Here’s a quick roundup of eminent domain related stories news around Texas.
Eminent domain reform died in the Texas Legislature this session
Source: The Texas Tribune
Texas state lawmakers looking to reform the eminent domain process were unable to find common ground this session, despite hundreds of hours of negotiation.
State Sen. Lois Kolkhorst’s Senate Bill 421 sought to better protect property owners when private companies condemn their land — a nod to landowners in Texas who’ve grown accustomed to encroaching oil and gas pipelines. The bill would’ve required public meetings between property owners and industry groups and instituted measures to prevent low-ball offers to property owners, among other reforms.
Hearings Begin in Lawsuit to Stop Permian Highway Pipeline
Source: Spectrum News
A lawsuit to stop construction of the Permian Highway Pipeline began with hearings Tuesday.
Hays County, the city of Kyle and property owners affected by the pipeline signed onto the lawsuit against energy infrastructure company Kinder Morgan and the Texas Railroad Commission.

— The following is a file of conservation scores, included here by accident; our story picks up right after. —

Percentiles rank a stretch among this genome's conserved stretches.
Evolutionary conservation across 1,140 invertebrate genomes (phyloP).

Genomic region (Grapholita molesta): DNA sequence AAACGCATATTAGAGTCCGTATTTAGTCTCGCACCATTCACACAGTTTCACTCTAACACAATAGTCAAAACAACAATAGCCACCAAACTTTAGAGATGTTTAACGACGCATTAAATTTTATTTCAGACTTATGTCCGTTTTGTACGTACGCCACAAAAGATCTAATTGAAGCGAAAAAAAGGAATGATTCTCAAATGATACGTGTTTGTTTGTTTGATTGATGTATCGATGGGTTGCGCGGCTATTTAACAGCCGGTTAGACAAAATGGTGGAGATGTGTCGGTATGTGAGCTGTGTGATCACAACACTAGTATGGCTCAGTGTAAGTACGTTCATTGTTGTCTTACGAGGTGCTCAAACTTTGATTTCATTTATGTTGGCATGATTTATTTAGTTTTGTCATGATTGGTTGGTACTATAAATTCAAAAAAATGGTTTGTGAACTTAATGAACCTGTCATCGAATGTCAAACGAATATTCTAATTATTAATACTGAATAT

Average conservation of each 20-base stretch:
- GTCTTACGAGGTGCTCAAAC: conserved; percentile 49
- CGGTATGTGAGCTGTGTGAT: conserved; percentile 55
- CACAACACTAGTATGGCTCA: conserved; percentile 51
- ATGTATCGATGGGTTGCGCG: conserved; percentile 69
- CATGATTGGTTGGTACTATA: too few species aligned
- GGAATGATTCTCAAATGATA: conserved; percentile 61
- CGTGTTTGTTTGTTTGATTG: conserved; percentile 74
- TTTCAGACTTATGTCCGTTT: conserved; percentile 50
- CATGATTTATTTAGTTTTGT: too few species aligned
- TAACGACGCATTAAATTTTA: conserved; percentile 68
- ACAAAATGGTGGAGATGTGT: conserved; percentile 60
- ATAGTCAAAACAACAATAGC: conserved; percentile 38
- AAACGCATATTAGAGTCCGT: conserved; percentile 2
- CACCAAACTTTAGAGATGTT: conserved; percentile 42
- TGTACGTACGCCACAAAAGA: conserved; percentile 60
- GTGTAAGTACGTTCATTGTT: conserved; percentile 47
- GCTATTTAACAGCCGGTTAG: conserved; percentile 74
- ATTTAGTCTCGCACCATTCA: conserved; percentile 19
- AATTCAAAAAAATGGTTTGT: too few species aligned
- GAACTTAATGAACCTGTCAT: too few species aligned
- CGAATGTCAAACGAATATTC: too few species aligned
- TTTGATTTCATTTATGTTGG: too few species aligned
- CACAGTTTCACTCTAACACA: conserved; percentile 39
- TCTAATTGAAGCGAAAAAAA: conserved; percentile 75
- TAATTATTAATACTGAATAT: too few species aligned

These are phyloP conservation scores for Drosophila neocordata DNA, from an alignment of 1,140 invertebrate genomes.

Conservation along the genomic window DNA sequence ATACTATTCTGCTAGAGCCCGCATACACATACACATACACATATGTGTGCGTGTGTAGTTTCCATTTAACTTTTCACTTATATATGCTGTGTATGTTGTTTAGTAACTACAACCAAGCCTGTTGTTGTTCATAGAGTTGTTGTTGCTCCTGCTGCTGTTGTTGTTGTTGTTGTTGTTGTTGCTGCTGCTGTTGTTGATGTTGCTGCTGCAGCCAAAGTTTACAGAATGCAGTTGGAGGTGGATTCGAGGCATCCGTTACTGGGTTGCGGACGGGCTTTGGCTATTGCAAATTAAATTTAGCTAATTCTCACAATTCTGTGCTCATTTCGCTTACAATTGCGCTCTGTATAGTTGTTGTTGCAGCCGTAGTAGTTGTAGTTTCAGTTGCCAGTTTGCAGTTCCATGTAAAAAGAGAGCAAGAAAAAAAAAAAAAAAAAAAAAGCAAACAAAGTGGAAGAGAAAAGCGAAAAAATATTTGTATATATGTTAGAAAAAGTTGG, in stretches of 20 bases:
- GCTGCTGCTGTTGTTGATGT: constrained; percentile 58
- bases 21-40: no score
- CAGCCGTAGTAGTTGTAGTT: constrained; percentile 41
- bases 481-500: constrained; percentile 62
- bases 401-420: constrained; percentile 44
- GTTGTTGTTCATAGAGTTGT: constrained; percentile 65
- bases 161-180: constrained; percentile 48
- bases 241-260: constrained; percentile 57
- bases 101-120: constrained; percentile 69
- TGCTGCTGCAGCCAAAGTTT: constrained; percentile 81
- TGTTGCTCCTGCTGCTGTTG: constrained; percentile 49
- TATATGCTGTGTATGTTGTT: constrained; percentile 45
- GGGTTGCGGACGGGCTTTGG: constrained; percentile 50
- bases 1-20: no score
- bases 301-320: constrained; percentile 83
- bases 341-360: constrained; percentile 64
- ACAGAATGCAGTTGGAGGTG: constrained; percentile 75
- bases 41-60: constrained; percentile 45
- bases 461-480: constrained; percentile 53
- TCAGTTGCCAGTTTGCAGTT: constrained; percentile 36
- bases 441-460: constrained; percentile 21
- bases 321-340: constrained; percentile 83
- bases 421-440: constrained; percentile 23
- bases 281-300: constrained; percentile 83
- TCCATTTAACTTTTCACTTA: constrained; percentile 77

Texans could get a year in prison for protesting pipelines on their own land
Source: Grist Magazine
The fight against a Texas pipeline just got a little more challenging. On Monday, the Texas Senate passed legislation that makes interfering with pipelines and other oil and gas infrastructure a crime punishable by up to a year in prison and $10,000 in fines. And just the “intent to impair or interrupt” operations could still cost you a $4,000 fine and a year behind bars.
The new legislation raises the risk for landowners hoping to block construction of Kinder Morgan’s $2 billion, 430-mile natural gas pipeline from West Texas’ Permian Basin to the Gulf Coast. The proposed project would cut through the Hill Country, an ecologically sensitive 25-county region in Central Texas that is home to the endangered golden-cheeked warbler.
Tomball council authorizes use of eminent domain for public utility easement on Hufsmith Road
Council members approved four resolutions May 20 authorizing the use of eminent domain for public utility purposes, which allows the city of Tomball to move forward with an $800,000 project to extend water lines down East Hufsmith Road, city officials said. No individuals spoke on the items during the public comment portion of the meeting.
“As part of the process, there is a 20-foot utility easement that’s required to put the utilities into the ground,” City Manager Rob Hauck said during the May 20 meeting. “We’ve been working with landowners and continue to work with landowners, but as this process moves on there is a timeline and schedule as we move forward with the process.”